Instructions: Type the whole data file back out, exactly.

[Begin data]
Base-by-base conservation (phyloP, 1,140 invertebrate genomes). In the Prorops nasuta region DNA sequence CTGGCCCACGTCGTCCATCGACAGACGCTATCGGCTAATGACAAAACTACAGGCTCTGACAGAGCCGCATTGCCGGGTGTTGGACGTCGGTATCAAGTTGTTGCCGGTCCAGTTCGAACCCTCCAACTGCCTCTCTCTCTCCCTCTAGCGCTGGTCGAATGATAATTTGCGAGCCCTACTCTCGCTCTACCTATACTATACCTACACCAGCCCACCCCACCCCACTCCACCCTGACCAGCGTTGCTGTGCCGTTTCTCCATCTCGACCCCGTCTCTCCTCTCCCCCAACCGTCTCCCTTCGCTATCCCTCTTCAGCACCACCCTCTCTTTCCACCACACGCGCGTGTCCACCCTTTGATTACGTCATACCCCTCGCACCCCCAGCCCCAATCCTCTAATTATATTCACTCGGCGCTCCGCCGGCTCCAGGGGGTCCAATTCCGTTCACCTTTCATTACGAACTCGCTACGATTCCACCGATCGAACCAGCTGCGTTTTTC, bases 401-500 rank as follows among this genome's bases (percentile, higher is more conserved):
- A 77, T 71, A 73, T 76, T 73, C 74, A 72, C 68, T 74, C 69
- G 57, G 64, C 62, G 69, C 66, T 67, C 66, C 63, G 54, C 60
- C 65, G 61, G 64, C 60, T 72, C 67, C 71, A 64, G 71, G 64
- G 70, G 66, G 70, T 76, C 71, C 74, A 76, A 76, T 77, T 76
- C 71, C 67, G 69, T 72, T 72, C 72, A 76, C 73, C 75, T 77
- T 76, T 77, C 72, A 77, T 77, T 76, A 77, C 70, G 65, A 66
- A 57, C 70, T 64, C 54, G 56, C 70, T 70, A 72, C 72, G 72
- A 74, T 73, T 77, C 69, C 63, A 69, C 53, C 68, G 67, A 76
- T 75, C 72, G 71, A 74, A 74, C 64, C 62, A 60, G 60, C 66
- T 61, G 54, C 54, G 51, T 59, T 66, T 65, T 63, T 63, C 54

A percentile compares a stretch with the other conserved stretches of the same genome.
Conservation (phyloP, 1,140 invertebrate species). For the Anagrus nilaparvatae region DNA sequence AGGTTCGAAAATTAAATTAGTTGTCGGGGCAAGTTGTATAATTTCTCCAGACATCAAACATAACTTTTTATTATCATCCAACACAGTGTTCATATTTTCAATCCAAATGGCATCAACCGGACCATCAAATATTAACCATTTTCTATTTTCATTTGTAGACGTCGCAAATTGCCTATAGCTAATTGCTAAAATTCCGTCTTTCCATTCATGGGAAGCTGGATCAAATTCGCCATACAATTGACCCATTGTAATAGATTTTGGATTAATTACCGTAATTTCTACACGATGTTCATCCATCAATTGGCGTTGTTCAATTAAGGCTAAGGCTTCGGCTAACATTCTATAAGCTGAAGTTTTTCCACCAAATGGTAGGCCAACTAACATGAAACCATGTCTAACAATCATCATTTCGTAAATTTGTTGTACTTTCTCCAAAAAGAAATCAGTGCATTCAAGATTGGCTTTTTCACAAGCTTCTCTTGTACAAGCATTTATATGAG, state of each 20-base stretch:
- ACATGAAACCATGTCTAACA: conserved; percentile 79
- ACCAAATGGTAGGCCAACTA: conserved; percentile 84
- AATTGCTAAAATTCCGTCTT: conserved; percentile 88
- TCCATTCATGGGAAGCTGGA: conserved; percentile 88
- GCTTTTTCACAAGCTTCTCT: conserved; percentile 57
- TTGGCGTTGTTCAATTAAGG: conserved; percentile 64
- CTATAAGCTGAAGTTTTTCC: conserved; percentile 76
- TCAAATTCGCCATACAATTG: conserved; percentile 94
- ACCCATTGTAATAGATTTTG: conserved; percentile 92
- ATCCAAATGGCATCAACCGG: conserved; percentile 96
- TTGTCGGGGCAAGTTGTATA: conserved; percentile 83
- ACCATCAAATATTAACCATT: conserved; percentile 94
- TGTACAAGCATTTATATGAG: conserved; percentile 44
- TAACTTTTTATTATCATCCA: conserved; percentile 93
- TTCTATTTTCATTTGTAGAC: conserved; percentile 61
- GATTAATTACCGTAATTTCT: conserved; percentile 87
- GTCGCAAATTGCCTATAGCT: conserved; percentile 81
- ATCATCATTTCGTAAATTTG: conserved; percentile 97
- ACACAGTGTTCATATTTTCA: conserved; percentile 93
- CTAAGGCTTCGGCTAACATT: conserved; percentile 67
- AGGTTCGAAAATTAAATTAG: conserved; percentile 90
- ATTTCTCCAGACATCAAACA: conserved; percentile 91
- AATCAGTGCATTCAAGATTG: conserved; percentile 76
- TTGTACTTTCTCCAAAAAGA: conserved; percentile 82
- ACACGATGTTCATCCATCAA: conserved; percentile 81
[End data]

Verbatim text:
Base-by-base conservation (phyloP, 1,140 invertebrate genomes). In the Prorops nasuta region DNA sequence CTGGCCCACGTCGTCCATCGACAGACGCTATCGGCTAATGACAAAACTACAGGCTCTGACAGAGCCGCATTGCCGGGTGTTGGACGTCGGTATCAAGTTGTTGCCGGTCCAGTTCGAACCCTCCAACTGCCTCTCTCTCTCCCTCTAGCGCTGGTCGAATGATAATTTGCGAGCCCTACTCTCGCTCTACCTATACTATACCTACACCAGCCCACCCCACCCCACTCCACCCTGACCAGCGTTGCTGTGCCGTTTCTCCATCTCGACCCCGTCTCTCCTCTCCCCCAACCGTCTCCCTTCGCTATCCCTCTTCAGCACCACCCTCTCTTTCCACCACACGCGCGTGTCCACCCTTTGATTACGTCATACCCCTCGCACCCCCAGCCCCAATCCTCTAATTATATTCACTCGGCGCTCCGCCGGCTCCAGGGGGTCCAATTCCGTTCACCTTTCATTACGAACTCGCTACGATTCCACCGATCGAACCAGCTGCGTTTTTC, bases 401-500 rank as follows among this genome's bases (percentile, higher is more conserved):
- A 77, T 71, A 73, T 76, T 73, C 74, A 72, C 68, T 74, C 69
- G 57, G 64, C 62, G 69, C 66, T 67, C 66, C 63, G 54, C 60
- C 65, G 61, G 64, C 60, T 72, C 67, C 71, A 64, G 71, G 64
- G 70, G 66, G 70, T 76, C 71, C 74, A 76, A 76, T 77, T 76
- C 71, C 67, G 69, T 72, T 72, C 72, A 76, C 73, C 75, T 77
- T 76, T 77, C 72, A 77, T 77, T 76, A 77, C 70, G 65, A 66
- A 57, C 70, T 64, C 54, G 56, C 70, T 70, A 72, C 72, G 72
- A 74, T 73, T 77, C 69, C 63, A 69, C 53, C 68, G 67, A 76
- T 75, C 72, G 71, A 74, A 74, C 64, C 62, A 60, G 60, C 66
- T 61, G 54, C 54, G 51, T 59, T 66, T 65, T 63, T 63, C 54

A percentile compares a stretch with the other conserved stretches of the same genome.
Conservation (phyloP, 1,140 invertebrate species). For the Anagrus nilaparvatae region DNA sequence AGGTTCGAAAATTAAATTAGTTGTCGGGGCAAGTTGTATAATTTCTCCAGACATCAAACATAACTTTTTATTATCATCCAACACAGTGTTCATATTTTCAATCCAAATGGCATCAACCGGACCATCAAATATTAACCATTTTCTATTTTCATTTGTAGACGTCGCAAATTGCCTATAGCTAATTGCTAAAATTCCGTCTTTCCATTCATGGGAAGCTGGATCAAATTCGCCATACAATTGACCCATTGTAATAGATTTTGGATTAATTACCGTAATTTCTACACGATGTTCATCCATCAATTGGCGTTGTTCAATTAAGGCTAAGGCTTCGGCTAACATTCTATAAGCTGAAGTTTTTCCACCAAATGGTAGGCCAACTAACATGAAACCATGTCTAACAATCATCATTTCGTAAATTTGTTGTACTTTCTCCAAAAAGAAATCAGTGCATTCAAGATTGGCTTTTTCACAAGCTTCTCTTGTACAAGCATTTATATGAG, state of each 20-base stretch:
- ACATGAAACCATGTCTAACA: conserved; percentile 79
- ACCAAATGGTAGGCCAACTA: conserved; percentile 84
- AATTGCTAAAATTCCGTCTT: conserved; percentile 88
- TCCATTCATGGGAAGCTGGA: conserved; percentile 88
- GCTTTTTCACAAGCTTCTCT: conserved; percentile 57
- TTGGCGTTGTTCAATTAAGG: conserved; percentile 64
- CTATAAGCTGAAGTTTTTCC: conserved; percentile 76
- TCAAATTCGCCATACAATTG: conserved; percentile 94
- ACCCATTGTAATAGATTTTG: conserved; percentile 92
- ATCCAAATGGCATCAACCGG: conserved; percentile 96
- TTGTCGGGGCAAGTTGTATA: conserved; percentile 83
- ACCATCAAATATTAACCATT: conserved; percentile 94
- TGTACAAGCATTTATATGAG: conserved; percentile 44
- TAACTTTTTATTATCATCCA: conserved; percentile 93
- TTCTATTTTCATTTGTAGAC: conserved; percentile 61
- GATTAATTACCGTAATTTCT: conserved; percentile 87
- GTCGCAAATTGCCTATAGCT: conserved; percentile 81
- ATCATCATTTCGTAAATTTG: conserved; percentile 97
- ACACAGTGTTCATATTTTCA: conserved; percentile 93
- CTAAGGCTTCGGCTAACATT: conserved; percentile 67
- AGGTTCGAAAATTAAATTAG: conserved; percentile 90
- ATTTCTCCAGACATCAAACA: conserved; percentile 91
- AATCAGTGCATTCAAGATTG: conserved; percentile 76
- TTGTACTTTCTCCAAAAAGA: conserved; percentile 82
- ACACGATGTTCATCCATCAA: conserved; percentile 81